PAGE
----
Ministry of Supply is an intelligent heated jacket that learns your behaviors. In this review, we will discuss if you should really buy this new jacket.
This jacket is fitted with carbon fiber heating pads in the back and in the pockets to keep you warm, rather than rely on bulky padding or fluff. It’s made to look space-aged and is inspired by NASA spacesuits. One of the most intriguing features to most people is that it can sync up with Alexa, making it somewhat voice controlled.
This version is black, but when they reached their stretch goals, they put out a white option, as well. The white option has removable Velcro patches with different countries’ emblems on them. So, it’s not bulky, it talks to your Alexa devices, and it’s supposed to look like a space suit.
But what are the drawbacks?
Review and Discussion – Should you buy this Jacket?
Well, there are a few drawbacks, actually. Let’s talk about the heating pads first.
While carbon fiber heating elements sound like new-aged, advanced technology, they’re not. Most electric blankets use the same technology. Also, the heating pads are only in the back of the jacket and in the pockets. There are other brands of cheaper jackets like this one on the Amazon with similar designs that aren’t bulky and have heating pads in the left-chest, right-chest and mid-back all three.
The jacket comes with a warranty, which is good. But it only covers the hardware in the jacket.
That warranty may come in handy, however, as the jacket is supposed to be machine washed, with the hardware (minus the battery packs) inside. It will supposedly stand up to washing, but it’s only guaranteed that it will do so for 50 washes. And, that doesn’t cover the material the jacket is made of. So, if it starts falling apart, you’re just going to have to buy a new jacket because the warranty doesn’t cover that. Also, washing and care instructions are a bit complex.
It’s recommended that you wash it in cold water, then put it in the dryer on a low setting for 15 minutes, then air dry.
The Ministry of Supply has made this jacket semi-odor resistant by infusing coffee into the fabric to absorb odors, so you may not have to wash it often, which is good because it sounds like a pain to do!
The Alexa capabilities of the jacket are very sparse. The only thing Alexa can do is turn the jacket on. If you want the heat settings changed, you’ll have to do that manually via an app on your phone. Also, it doesn’t come with Alexa onboard, so you’ll have to connect it to an Alexa device. There aren’t other services, such as Siri or Cortana, that you can use to voice operate the jacket with at this time. But they are considering integrating them. However, if you have a Cortana device, there is already a Google jacket on the market made by Levi. (Yes, the jeans company.)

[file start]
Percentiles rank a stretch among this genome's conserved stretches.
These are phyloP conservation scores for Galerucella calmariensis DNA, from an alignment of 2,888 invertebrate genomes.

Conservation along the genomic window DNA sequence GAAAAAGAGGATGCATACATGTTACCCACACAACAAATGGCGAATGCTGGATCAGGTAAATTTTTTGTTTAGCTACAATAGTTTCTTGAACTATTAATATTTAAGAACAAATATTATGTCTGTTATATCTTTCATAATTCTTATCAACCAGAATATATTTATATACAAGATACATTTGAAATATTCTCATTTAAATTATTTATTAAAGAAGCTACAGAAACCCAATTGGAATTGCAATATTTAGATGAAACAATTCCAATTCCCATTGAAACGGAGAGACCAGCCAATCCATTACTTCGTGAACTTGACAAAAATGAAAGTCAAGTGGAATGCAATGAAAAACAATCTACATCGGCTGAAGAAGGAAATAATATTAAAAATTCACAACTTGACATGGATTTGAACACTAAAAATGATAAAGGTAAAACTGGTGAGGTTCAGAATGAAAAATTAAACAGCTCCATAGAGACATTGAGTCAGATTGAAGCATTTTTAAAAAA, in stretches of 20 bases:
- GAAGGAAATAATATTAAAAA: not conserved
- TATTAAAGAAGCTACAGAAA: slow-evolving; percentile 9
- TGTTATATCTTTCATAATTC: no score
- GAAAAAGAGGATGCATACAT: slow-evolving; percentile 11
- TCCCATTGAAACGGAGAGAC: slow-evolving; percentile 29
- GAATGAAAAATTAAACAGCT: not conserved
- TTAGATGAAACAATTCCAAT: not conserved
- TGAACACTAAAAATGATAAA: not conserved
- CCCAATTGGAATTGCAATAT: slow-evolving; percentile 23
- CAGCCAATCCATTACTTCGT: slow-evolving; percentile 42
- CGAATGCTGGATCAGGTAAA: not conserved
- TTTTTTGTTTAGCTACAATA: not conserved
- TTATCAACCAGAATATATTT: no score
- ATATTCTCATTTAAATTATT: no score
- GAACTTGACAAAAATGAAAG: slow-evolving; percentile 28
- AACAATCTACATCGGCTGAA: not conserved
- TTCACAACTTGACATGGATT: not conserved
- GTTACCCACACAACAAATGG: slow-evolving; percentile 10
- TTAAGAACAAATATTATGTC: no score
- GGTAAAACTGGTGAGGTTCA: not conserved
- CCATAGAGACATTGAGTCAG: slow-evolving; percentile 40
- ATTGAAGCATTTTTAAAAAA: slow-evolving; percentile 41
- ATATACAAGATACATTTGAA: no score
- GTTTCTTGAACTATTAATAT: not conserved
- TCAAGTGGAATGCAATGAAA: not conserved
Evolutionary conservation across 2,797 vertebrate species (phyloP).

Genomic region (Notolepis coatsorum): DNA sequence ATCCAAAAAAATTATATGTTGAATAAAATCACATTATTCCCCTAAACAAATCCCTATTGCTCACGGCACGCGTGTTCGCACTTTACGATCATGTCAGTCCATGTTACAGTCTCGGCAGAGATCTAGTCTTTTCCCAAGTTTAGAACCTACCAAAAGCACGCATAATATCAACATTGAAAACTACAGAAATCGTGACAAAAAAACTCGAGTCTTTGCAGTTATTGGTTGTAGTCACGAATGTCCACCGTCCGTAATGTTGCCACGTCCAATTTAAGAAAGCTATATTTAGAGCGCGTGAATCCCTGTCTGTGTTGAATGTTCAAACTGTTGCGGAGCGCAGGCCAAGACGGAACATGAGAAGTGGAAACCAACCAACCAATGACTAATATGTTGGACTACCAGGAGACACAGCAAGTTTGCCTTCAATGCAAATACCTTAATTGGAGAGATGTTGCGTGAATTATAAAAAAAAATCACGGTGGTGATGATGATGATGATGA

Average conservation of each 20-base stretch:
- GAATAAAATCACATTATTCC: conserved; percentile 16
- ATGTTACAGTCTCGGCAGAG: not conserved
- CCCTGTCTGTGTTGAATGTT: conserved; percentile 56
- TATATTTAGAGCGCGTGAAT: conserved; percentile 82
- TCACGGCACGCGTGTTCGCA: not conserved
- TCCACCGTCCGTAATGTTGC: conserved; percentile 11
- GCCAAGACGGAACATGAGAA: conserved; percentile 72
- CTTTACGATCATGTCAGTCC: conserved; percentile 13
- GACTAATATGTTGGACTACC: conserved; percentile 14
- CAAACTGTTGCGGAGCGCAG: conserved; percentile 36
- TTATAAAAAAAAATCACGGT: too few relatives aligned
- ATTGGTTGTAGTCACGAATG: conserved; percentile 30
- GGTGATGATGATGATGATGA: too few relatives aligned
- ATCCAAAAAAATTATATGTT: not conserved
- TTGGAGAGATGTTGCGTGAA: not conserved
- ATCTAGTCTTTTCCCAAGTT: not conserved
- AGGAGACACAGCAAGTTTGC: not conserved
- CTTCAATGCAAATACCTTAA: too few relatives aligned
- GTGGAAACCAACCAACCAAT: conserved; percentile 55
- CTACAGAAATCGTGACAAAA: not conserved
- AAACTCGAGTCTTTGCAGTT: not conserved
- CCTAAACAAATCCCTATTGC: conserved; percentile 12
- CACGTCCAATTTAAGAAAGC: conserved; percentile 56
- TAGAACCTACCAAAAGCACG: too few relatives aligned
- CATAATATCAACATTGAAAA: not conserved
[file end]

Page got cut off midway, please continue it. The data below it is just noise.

One of the things the developers are most excited about is the “machine learning” of the jacket. It will actually learn things about your preferences and such and do things on its own, after a while.
But, it does take a while for it to learn. In the beginning, the jacket’s charge will last for around four hours. After it learns, it can hold a charge for a week or more. That seems ridiculous, given that a battery is a battery and it can store the same amount of energy, regardless of what the mechanism learns. Why not make the battery last a week or more from the beginning?
Also, there’s no way to control what it learns. Say you wear the jacket a lot while you’re living in a cold climate, so it learns your preferences to that climate, then you move to a more warm environment the next year. And let’s add in there that you’re a hot- natured person who likes to be warm all the time, regardless. There’s no real way to tell the jacket to learn that even if it’s 60 degrees out, you still want it on the medium setting, without going into the app on your phone and manually changing the temperature setting yourself. So, in that case, why have the machines learning at all?
International buyers seem to get the short end of the stick with this jacket. International buyers don’t have to pay shipping for their jackets. But, that’s because they don’t get the battery packs.
That’s right, if you live overseas, batteries are not included in this purchase. And you can’t very well use the jacket without the batteries, can you? One can purchase the battery packs online and the Ministry of Supply has given recommendations as to what type to buy. But, they’re considering changing the specifications closer to manufacturing and then announcing the new recommendations later on. So, if you’re an international buyer, don’t go buying your batteries just yet. Wait until they release the newest recommendations.
Since this is a crowdfunding project on Kickstarter, one last reminder is that even if you spend the approximately $200 for the jacket, you won’t get one until November or December. If you live in a place where it starts getting cold before then, you’re going to have to buy two jackets.
So, is it worth paying the $200 for? You be the judge of that. Personally, I like the idea of the Google and Levi jacket better because it has more Bluetooth capabilities and I wouldn’t have to take my phone out as often.
[cta_image_box2 imagesrc=”https://gismoreview.com/wp-content/uploads/2018/03/b8cab3bb71912a8fa5309abdbdca7b27_original.gif ” alt=”” link=”https://www.kickstarter.com/projects/1850124313/ministry-of-supply-the-first-intelligent-heated-ja?utm_source=kickbooster&utm_medium=redirect&utm_content=link&utm_campaign=10d2d1″ btntext=”Get Ministry of Supply via Kickstarter” color=”success” btnsize=”lg” headline=”Support This Jacket Crowdfunding Project” titlecolor=”blue”]This campaign will be ended on Sat, March 24 2018. [/cta_image_box2]